From 1 October 2007 the Working Time Regulations (“WTR”) will be amended in order to the increase the statutory annual leave entitlement. Currently a normal full-time worker is entitled to four week’s leave and where a normal working week is five days this results in an entitlement of 20 days.

Bank and Public Holidays

The Government made a manifesto commitment at the last general election to increase the statutory entitlement in order that workers receive the four week’s holiday in addition to the eight annual bank and public holidays. However, while the changes will increase the statutory holiday entitlement the Government has not introduced a right not to work on a bank or public holiday. Workers are only entitled to bank and public holidays under contract and will still have to make a holiday request in the normal way in the absence of any specific contractual entitlement. In Scotland there are nine bank and public holidays but workers in Scotland will not receive and extra day of statutory entitlement to reflect this fact.

Two Stage Increase

The increase in entitlement will be introduced in two stages. Workers will become entitled to an additional 0.8 week’s holiday from 1 October 2007. For full-time workers working a five day week this amounts to an increase in statutory entitlement from 20 to 24 days per annum. The second stage of the increase will be on 1 April 2009 when the entitlement will increase from 4.8 week’s to 5.6 week’s holiday (24 to 28 days).

Statutory Cap

Workers who currently work six days a week are already entitled to 24 days in that four week’s holiday based on the longer week amounts to 24 days. However, such workers will not receive a commensurate increase in their statutory holiday entitlement from 1 October 2007. Although the new entitlement is 4.8 week’s holiday (equivalent to 28.8 days for a six day working week) the amount of days a worker is entitled to under the statutory scheme will be capped for the first time, at 28 days per annum, from 1 October 2007. That cap remains at the same level when the second stage of the increase is introduced on 1 April 2009.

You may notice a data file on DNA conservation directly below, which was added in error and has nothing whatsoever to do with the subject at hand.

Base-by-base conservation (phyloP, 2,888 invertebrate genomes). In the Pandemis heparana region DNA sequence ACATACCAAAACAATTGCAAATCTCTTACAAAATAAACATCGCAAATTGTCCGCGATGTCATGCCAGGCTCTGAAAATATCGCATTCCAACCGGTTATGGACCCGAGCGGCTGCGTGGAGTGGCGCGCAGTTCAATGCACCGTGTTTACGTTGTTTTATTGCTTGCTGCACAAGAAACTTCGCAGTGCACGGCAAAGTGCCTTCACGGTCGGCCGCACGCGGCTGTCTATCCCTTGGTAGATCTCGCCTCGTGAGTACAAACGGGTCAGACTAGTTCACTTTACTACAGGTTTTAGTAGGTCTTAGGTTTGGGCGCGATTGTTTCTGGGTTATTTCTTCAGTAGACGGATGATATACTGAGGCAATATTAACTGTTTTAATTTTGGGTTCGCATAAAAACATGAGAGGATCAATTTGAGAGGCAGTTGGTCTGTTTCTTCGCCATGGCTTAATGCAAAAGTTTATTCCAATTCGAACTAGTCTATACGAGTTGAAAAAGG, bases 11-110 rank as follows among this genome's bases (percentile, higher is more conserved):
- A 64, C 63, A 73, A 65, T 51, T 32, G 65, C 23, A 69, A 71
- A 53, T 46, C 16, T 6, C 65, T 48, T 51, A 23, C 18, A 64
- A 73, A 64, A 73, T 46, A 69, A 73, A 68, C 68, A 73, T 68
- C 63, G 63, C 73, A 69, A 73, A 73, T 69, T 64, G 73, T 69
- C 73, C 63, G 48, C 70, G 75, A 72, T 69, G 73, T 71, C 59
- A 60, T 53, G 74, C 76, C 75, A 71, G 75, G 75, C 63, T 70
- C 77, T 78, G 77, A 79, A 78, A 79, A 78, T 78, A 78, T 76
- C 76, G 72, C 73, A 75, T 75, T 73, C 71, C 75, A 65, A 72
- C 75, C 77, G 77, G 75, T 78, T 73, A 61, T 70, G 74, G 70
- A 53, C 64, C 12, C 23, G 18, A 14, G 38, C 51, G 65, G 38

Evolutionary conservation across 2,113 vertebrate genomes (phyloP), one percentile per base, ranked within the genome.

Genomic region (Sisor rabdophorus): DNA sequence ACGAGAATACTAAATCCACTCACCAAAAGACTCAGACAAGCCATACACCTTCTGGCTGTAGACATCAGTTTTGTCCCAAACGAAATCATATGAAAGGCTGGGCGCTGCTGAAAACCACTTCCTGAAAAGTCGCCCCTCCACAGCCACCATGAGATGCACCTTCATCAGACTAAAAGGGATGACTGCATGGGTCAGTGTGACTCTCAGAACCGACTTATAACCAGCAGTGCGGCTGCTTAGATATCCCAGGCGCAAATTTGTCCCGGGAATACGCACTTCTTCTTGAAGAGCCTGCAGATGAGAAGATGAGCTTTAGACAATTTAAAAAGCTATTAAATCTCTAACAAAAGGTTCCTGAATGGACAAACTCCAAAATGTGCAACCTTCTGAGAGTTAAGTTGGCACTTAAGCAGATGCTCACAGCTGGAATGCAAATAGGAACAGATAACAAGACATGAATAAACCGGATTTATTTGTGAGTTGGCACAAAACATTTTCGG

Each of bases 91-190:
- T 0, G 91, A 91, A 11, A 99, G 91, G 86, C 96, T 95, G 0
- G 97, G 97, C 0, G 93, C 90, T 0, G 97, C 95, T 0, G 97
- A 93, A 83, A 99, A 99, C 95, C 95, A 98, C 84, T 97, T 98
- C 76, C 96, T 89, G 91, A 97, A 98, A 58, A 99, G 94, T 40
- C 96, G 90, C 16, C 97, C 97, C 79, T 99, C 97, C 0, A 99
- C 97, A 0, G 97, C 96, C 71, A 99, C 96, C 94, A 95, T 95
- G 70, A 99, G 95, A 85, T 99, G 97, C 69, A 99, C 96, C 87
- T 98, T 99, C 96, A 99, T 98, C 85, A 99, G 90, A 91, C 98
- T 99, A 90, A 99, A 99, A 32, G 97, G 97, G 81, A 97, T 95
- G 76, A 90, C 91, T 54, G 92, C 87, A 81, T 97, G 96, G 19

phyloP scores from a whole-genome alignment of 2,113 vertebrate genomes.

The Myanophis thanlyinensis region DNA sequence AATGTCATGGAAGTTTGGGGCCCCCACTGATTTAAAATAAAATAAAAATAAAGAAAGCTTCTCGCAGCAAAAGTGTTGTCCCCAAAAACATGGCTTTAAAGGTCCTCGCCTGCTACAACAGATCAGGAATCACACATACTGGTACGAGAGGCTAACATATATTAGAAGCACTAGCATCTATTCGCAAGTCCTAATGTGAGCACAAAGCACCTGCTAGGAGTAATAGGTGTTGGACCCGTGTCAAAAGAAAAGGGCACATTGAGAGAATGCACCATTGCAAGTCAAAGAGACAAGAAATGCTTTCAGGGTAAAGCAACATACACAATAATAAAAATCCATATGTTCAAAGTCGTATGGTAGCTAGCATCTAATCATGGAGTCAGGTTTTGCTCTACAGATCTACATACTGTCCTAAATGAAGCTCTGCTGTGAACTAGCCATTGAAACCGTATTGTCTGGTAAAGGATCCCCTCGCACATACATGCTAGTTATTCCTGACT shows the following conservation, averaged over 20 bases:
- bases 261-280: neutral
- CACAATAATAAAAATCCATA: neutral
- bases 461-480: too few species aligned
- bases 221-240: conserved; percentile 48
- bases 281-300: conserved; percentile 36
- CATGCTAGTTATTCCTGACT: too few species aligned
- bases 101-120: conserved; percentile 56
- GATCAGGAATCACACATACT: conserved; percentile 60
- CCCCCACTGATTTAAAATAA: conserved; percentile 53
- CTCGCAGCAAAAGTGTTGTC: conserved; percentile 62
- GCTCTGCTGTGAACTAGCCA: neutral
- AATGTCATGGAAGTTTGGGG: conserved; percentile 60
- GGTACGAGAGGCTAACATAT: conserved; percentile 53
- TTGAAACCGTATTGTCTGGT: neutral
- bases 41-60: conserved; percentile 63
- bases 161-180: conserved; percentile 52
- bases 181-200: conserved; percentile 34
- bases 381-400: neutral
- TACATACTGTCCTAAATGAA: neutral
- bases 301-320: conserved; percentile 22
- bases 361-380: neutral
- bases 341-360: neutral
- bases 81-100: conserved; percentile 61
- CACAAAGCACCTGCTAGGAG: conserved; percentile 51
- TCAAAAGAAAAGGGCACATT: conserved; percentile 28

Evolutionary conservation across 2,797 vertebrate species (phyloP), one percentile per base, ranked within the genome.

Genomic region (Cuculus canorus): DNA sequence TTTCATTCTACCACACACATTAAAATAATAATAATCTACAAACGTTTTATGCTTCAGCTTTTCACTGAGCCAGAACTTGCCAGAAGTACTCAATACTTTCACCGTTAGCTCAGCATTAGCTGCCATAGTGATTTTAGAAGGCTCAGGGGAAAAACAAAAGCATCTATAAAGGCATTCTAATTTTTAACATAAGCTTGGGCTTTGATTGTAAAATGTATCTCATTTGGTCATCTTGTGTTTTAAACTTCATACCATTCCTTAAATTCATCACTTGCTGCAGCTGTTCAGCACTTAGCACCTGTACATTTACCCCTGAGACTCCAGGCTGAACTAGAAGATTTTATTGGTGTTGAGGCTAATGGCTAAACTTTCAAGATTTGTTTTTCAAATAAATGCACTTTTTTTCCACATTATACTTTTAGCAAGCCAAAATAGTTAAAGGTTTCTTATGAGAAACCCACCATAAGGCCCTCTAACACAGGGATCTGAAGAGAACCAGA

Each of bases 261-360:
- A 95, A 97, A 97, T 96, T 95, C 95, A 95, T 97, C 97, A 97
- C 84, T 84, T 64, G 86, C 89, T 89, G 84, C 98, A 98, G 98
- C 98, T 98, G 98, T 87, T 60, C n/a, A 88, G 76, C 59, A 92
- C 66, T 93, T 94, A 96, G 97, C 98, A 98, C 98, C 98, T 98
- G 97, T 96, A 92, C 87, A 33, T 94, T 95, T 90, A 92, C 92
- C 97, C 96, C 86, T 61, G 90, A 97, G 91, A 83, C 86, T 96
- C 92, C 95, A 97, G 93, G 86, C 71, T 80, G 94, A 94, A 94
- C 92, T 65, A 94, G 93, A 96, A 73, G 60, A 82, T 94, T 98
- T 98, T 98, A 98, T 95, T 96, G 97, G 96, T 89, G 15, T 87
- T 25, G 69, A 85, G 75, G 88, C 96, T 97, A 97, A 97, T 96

Impact on Contracts

Although many workers will benefit from the increase in statutory entitlement (the Government estimates 3.5 million women and 2.5 million men will benefit) many others will not receive an increase in their overall entitlement as contractual provisions already grant them 28 days (or more) holiday. However, all employers should look at the precise contractual terms with regard to holiday entitlement. If the contract states that a worker is entitled to the statutory entitlement plus bank and public holidays the worker could be entitled to 32 days (24 + 8) from 1 October 2007 and 36 days (28 + 8) from 1 April 2009.

The amending regulations include a provision to allow an employer to avoid such an increase being claimed. Under new Regulation 26A the increase in entitlement does not apply to a worker whose employer under a “relevant agreement”, as at 1 October 2007, provides each worker with an annual leave entitlement of 1.6 weeks (or eight days) in addition to the current four weeks (or 20 days). A “relevant agreement” is defined as being: